While the above is “The Proper Way”(*) to do things, it is absolutely not the only way.  Steps 3 and 4 are completely optional in practical application, use what works for you.


  • Strongest joint
  • Good working time
  • Goes through paint(*!)
  • Doesn’t need smooth surfaces
  • Doesn’t need pinning


  • Will mark any pieces of plastic it comes in contact with(*)
  • An unbreakable joint means that separation will require sawing/cutting
  • Can “string”(*) where melting plastic and glue creates strings that will blow onto different parts of the model causing damage
  • Squeeze out(*) can create an obvious change in the surface
  • Squeeze out over paint will dissolve the paint and be highly noticeable(*)
  • Does not work with resin or metal
  • Avoid using this(!2) on clear plastic canopies(*!)


  • Going through paint means you do not need to worry about sub-assemblies (generally), there is nothing wrong with cleaning the areas to be glued though.
  • Clamps should be used carefully, as the glue can warp the pieces and make further assembly more difficult(*!)
  • Plastic glue can be used in conjunction with super glue(*) to reduce working time and clamping
  • There are different applicators available as well, brushes, bottle tips, and needles – all come down to personal preference


There are numerous different brands of plastic glue *

Beginning Airbrushing

To begin airbrushing, there are numerous things to be considered by the modeller, specifically;

  • Airbrush selection
  • Compressor selection
  • Other required items
  • Location / Noise / Safety

There are a few types of airbrushes available.  This page will only deal with the most relevant type for painting models.


The “action” of the airbrush is how it provides the two basic elements, the air and the paint.  Single action airbrushes only give you control of the air, much like an aerosol can; you press the button, and paint comes out at full speed.  Dual action airbrushes allow you to select the amount of air, and more importantly the amount of paint that can flow past the needle.

You want a Dual Action airbrush

Needle size

The “needle size” of the brush will determine two things; how thin a line you can paint, and how quickly the nozzle will block.  There is a lot more to it, but ultra small needles (0.15mm) will not provide the novice airbrush user with anything that a 0.3mm brush doesn’t.  Very large needles will deliver a lot more paint, but remove the flexibility to do more fine detail work.  The needle sizes of two brands can’t be directly compared, a 0.35mm Iwata needle will perform more like a 0.22mm Badger needle, rather than a 0.33mm one – the size of the needle is not as relevant to the spray pattern as the taper of the nozzle itself.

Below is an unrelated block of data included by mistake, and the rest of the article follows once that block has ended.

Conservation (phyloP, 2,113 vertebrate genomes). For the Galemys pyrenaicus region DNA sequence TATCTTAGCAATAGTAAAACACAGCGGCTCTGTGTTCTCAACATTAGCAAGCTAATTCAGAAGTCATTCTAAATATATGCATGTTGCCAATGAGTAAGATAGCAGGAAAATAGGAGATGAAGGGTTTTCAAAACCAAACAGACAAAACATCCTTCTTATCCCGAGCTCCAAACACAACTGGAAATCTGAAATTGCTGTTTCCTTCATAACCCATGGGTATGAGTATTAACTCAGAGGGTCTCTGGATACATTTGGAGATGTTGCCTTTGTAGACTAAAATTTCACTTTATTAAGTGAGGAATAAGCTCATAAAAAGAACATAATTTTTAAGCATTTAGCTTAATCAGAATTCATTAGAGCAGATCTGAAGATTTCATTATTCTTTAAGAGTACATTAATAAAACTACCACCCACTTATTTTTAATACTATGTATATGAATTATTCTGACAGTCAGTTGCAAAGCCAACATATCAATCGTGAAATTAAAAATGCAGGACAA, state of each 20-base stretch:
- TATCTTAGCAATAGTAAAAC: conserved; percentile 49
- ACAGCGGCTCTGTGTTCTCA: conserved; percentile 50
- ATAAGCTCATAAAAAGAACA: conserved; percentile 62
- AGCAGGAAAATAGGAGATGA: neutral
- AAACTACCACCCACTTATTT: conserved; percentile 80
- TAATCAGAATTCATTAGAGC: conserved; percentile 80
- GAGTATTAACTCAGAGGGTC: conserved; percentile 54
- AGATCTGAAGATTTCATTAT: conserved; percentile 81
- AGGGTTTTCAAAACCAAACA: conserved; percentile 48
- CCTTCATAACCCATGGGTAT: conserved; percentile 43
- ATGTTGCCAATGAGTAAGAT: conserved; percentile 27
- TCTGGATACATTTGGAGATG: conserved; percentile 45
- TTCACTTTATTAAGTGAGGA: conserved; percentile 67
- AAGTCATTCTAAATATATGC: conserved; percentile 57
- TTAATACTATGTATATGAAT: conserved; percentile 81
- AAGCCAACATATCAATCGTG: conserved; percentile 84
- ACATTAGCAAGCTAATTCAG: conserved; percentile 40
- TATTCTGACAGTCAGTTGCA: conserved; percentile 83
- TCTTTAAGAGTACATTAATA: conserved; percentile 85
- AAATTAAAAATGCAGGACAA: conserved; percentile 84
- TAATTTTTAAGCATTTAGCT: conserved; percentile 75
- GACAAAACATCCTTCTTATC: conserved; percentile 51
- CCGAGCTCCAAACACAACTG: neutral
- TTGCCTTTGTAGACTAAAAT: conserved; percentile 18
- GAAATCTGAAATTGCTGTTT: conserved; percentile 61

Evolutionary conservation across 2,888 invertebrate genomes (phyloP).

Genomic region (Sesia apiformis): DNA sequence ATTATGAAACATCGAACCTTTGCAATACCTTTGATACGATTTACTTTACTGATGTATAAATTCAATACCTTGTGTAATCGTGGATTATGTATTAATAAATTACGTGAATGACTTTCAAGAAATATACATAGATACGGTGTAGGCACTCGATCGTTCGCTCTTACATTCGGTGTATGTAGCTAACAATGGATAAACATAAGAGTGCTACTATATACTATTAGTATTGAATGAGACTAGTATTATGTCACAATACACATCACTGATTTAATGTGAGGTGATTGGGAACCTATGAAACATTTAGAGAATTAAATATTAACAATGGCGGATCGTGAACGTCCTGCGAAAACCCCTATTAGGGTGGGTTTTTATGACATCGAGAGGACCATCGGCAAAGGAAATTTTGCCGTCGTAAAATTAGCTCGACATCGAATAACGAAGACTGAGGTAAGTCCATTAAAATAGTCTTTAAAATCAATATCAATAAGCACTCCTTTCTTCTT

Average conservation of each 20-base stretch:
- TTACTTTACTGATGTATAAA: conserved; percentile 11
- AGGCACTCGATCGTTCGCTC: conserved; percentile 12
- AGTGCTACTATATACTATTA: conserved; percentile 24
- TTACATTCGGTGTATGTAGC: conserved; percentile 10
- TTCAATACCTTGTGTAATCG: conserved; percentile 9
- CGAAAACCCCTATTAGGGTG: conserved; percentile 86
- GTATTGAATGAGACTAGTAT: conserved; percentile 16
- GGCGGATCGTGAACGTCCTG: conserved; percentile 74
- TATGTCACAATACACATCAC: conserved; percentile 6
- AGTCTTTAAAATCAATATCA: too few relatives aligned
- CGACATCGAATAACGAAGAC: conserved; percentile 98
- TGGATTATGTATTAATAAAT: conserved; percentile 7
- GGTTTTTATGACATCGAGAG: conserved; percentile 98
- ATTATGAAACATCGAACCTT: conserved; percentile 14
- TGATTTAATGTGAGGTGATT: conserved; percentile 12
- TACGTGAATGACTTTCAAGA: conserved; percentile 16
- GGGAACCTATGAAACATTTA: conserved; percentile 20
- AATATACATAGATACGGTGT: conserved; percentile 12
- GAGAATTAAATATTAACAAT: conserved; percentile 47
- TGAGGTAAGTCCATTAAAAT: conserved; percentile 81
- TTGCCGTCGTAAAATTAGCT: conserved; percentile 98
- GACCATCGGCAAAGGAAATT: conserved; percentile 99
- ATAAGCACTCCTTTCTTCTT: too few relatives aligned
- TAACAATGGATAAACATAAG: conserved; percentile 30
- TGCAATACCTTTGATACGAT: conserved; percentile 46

There are also “2 in 1” kits, which allow you to swap the needle and the nozzle to give the airbrush a smaller (or larger) needle for fine detail work.  For the beginner, this isn’t necessary.

You want a needle size between 0.3mm and 0.5mm


There are a few ways to get air moving through the brush, the most common being a compressor.  Shop compressors can be used with the correct fittings and pressure regulators, but so can compressed cylinders of air, or even compressed nitrogen (*).  Hobby compressors are the best step forward, of which there are two types: Tanked, and tankless.  A compressor without a tank gives Direct Delivery, meaning as the compressor “compresses” to generate the air, it will pulse the air out creating irregular patterns in spray.  A tank or reservoir will deliver relatively consistent pressure.  This may not seem like a lot, but any difficulty you can remove from airbrushing will greatly increase your chances of successfully using one.

Pictured above is the AS186 compressor from HSEng, one of the world’s most prolific compressors.  Master Airbrush has rebranded this and sells it for $100.

Sparmax has a similar model, which is slightly better but much more expensive.  Badger has rebranded one for $240.

Iwata makes a compressor with a tank too, but it is 4x the price.

You want a compressor with a tank, ignore brand names.


How much you want to spend on your airbrushing setup will depend on how you begin.  Basic beginner setups can be had for as cheap as $56, where more flexible starter setups that allow you to grow more will run closer to $145.  Resale value on airbrushes is low, as people will not know how well you have taken care of them.

Airbrush Brand

On this page is a selection of brushes from the three main suppliers for hobby craft, Badger Airbrush Co, Iwata-Medea, and Harder & Steenbeck.  From each manufacturer, three brushes have been selected that are relatively equivalent to the other brands.

Brand selection doesn’t matter in any real sense; all the airbrush manufacturers listed produce quality products and support them excellently.  If there is any differentiator, it is your location and accessibility to manufacturer support and spare parts availability.

Not that you cannot get assistance from these companies outside of their native regions, but they are all similar to each other at the lower end, and will all provide you an excellent starter brush.

Badger Airbrush Co – The Americas